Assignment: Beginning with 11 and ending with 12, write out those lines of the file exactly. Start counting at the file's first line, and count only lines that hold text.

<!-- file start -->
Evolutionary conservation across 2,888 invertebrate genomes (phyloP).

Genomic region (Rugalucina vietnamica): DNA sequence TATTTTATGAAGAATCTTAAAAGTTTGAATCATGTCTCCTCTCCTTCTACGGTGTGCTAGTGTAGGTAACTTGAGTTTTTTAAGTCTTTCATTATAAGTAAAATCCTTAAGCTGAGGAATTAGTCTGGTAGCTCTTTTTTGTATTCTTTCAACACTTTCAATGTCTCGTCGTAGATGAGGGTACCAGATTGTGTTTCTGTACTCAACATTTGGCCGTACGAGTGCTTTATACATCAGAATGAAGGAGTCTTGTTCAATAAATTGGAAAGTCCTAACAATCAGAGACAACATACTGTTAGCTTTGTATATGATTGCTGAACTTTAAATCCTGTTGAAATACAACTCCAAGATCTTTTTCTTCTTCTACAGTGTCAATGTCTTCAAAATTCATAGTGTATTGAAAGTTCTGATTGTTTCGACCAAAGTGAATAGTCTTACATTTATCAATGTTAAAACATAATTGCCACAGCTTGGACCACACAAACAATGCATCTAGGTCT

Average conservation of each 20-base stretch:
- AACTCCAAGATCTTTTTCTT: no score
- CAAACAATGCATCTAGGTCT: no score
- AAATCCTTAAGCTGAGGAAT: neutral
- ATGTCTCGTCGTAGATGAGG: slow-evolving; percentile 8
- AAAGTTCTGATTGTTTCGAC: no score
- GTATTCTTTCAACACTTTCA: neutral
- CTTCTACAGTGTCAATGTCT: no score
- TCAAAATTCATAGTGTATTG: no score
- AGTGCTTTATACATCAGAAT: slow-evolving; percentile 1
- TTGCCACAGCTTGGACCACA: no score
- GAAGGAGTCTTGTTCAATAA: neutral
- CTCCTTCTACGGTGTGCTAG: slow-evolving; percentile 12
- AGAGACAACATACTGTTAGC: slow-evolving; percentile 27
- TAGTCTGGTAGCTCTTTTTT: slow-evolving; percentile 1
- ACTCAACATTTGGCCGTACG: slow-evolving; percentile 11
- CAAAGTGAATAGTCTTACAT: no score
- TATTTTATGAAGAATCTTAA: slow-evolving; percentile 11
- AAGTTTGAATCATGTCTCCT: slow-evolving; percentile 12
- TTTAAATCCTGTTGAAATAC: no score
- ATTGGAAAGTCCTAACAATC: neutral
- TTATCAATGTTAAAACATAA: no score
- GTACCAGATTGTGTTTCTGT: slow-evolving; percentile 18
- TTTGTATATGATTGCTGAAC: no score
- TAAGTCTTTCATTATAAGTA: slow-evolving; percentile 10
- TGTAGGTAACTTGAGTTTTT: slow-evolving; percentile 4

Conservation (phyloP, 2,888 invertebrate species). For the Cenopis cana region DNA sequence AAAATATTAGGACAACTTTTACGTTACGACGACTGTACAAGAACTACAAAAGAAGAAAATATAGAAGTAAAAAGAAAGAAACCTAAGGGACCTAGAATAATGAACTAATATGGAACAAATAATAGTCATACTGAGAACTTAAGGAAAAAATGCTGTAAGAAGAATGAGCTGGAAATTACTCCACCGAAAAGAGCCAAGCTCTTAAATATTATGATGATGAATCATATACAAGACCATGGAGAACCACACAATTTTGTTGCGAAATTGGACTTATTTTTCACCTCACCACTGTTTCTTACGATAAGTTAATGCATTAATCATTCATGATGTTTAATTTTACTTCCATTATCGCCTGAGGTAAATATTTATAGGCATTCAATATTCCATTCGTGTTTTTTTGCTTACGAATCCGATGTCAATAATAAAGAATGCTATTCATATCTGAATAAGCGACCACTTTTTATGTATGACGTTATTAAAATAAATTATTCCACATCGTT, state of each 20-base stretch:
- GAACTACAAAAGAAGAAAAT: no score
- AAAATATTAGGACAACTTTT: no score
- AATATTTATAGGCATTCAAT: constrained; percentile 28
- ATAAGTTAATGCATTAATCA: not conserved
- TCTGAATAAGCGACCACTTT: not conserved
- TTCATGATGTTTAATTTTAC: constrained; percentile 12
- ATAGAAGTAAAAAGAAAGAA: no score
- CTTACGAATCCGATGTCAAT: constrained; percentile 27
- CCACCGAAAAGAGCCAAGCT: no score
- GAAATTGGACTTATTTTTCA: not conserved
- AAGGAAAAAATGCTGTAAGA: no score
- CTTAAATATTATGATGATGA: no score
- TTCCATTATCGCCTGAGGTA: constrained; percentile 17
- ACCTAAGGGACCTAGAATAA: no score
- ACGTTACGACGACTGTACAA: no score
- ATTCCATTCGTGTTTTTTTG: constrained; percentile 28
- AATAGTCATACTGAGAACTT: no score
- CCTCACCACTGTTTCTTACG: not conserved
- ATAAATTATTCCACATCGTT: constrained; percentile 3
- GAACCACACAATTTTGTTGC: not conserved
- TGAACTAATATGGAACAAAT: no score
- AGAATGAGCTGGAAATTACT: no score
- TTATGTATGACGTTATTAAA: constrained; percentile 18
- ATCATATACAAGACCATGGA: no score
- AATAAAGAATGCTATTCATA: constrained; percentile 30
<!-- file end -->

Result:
- TCAAAATTCATAGTGTATTG: no score
- AGTGCTTTATACATCAGAAT: slow-evolving; percentile 1